World’s 8 Challenging and  Hardest Places to Visit

World’s 8 Challenging and Hardest Places to Visit

Some countries in the world are difficult to visit because they’re way off the beaten path, while others are tough because they just don’t like you. Or at least, don’t want you there.

This ‘stan borders Kazakhstan, Uzbekistan, Afghanistan, and Iran, and is one of the lesser known Central Asian countries for a reason; the only way you’ll get in is with a letter of invitation (LOI), and by signing up/paying for a guide (who’s with you 24/7) in advance.

 And these eight strongholds – well, they’re a combination of both: remote, hard-to-get-to, and run by government bureaucracies that make trying to visit an absolute nightmare.

TURKMENISTAN  

The Door to Hell – Burning Gas Crater in Darvaza, Turkmenistan

 According to the World Tourism Organization, Turkmenistan is the seventh least visited country in the world, receiving just 7,000 visitors per year. Many travellers are deterred by the strict visa rules: tourist visas are only issued to those on guided tours; independent travellers are only given three-day transit visas.

But things look set to change with Turkmenistan’s current president, Gurbanguly Berdimuhamedow, taking steps to open up the isolated country. Since taking office in 2007 he has unified the country’s dual currency exchange rate and channelled a reported $1.5 billion into building a world-class tourism zone on the Caspian Sea. “We are very proud of our country, and what it’s become in such a short time,” said our [Oasis Overland] (http://www.oasisoverland.co.uk/) guide, Kseniya Mikhailova. “Hopefully more people can come and visit.” (Nellie Huang) (bbc.com)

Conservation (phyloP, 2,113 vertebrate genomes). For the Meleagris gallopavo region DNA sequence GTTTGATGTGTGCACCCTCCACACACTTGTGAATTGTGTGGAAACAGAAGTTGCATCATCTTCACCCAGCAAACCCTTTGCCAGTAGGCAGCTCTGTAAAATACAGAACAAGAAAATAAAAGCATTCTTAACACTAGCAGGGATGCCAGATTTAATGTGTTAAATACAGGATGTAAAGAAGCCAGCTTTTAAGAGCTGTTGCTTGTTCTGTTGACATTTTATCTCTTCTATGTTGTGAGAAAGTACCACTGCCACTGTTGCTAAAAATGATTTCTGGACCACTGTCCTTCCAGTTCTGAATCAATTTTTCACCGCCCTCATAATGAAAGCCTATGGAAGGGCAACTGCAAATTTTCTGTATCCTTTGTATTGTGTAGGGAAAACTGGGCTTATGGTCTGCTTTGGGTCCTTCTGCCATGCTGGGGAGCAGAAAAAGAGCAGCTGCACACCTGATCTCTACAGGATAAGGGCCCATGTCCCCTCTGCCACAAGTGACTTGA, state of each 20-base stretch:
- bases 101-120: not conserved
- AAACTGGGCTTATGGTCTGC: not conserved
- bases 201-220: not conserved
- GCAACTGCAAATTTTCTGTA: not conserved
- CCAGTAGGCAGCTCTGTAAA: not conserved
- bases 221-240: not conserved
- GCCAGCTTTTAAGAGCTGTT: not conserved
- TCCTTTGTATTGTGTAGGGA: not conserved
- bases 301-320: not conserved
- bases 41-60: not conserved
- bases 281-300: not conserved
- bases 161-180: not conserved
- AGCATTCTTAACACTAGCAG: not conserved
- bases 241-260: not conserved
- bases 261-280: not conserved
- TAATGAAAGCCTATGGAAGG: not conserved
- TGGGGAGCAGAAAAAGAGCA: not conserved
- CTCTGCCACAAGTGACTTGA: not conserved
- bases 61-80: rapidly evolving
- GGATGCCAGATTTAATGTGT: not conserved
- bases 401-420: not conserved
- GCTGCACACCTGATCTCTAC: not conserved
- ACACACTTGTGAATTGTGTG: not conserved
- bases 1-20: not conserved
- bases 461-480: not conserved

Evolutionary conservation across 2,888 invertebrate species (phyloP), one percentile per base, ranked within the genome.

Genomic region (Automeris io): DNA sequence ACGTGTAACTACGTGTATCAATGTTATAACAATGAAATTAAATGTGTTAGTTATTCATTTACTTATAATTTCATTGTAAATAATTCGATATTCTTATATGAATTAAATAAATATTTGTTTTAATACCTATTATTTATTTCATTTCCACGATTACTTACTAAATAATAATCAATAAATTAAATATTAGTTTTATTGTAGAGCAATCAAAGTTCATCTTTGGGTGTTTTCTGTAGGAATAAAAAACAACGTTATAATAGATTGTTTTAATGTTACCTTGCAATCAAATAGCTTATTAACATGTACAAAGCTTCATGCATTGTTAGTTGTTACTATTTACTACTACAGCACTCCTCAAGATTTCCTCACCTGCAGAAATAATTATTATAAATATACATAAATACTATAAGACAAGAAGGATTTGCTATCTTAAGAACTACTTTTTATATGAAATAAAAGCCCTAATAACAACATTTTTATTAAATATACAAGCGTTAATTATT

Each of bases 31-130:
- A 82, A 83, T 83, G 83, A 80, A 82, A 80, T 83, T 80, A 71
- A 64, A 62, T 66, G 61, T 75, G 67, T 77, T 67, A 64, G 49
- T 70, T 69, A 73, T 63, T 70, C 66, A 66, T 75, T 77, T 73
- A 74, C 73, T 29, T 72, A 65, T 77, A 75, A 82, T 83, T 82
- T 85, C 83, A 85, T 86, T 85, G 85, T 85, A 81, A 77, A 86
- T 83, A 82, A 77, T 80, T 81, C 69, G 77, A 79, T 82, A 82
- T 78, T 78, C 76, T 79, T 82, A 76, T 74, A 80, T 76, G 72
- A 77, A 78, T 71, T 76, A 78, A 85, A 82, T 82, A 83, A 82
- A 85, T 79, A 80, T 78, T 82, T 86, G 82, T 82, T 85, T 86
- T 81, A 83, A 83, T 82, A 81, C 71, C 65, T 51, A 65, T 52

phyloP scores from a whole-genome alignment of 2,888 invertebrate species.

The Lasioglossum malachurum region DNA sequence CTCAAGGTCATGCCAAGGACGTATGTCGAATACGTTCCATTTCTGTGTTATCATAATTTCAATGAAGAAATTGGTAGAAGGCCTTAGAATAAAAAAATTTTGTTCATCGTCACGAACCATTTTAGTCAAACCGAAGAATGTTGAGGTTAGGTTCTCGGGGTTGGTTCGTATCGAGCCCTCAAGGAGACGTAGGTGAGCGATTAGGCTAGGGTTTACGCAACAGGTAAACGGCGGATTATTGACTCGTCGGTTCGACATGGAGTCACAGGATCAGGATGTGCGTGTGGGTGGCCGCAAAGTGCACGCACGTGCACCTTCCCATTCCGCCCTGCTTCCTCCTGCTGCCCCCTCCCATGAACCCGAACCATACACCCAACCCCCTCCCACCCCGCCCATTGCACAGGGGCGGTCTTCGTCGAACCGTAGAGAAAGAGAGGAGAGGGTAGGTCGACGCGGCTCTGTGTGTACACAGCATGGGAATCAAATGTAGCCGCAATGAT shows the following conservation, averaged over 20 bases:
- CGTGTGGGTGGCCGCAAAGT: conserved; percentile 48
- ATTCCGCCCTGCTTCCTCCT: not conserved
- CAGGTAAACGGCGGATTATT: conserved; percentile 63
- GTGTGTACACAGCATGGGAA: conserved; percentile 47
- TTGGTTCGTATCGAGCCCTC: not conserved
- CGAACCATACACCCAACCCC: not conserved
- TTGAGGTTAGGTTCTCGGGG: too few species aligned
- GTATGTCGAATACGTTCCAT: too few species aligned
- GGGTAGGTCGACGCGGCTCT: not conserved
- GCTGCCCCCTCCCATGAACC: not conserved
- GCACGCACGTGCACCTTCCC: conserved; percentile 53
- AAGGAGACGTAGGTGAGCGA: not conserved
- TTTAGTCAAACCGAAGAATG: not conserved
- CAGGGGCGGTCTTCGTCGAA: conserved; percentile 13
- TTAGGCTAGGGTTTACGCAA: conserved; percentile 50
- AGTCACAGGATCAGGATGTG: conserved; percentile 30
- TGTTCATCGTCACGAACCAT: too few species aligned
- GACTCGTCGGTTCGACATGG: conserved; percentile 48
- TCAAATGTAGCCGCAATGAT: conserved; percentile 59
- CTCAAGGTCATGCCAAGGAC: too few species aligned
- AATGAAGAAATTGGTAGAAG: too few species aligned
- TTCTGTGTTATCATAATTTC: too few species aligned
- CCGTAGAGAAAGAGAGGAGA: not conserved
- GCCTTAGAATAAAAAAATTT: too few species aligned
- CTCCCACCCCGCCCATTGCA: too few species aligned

If you get accepted for a visa, you’ll need to decide what sites you want to see in advance, as your route will be mostly set in stone before you arrive. That said, don’t hold your breath – it’s common to get rejected and deemed “an undesirable.”

In accordance with the law, citizens of all countries require a visa to visit Turkmenistan , a police state. To obtain a tourist visa for Turkmenistan, all foreign nationals must supply an invitation letter issued by a travel agency licensed in Turkmenistan.

Holders of a letter of invitation issued by a company registered in Turkmenistan with a prior approval from the Ministry of Foreign Affairs can obtain a visa on arrival valid for 10 days, and extendable for another 10 days.

Citizens of all countries have the right to visa-free transit through the international transit area of the Ashgabat Airport.

A special permit, issued prior to arrival by Ministry of Foreign Affairs, is required if visiting the following places:  Atamurat, Cheleken, Dashoquz, Serakhs and Serhetabat. (en.wikipedia.org)

Turkmenistan – about the size of Spain and home to roughly five million people – remains a tightly controlled police state, so understanding the realities of travelling on the ground will mean an easier trip, and less surprises all round.

One of the most off-putting facts for all visitors to Turkmenistan is that outside of the capital and it’s limits, you are required to have a guide, which is both costly and restrictive. However, there are plenty of rewarding and exciting sights in store for prepared travellers who are up for a bona fide adventure – from dinosaur footprints and Arabian camels; to golden Akhal-Teke horses and burning gas craters. (worldnomads.com)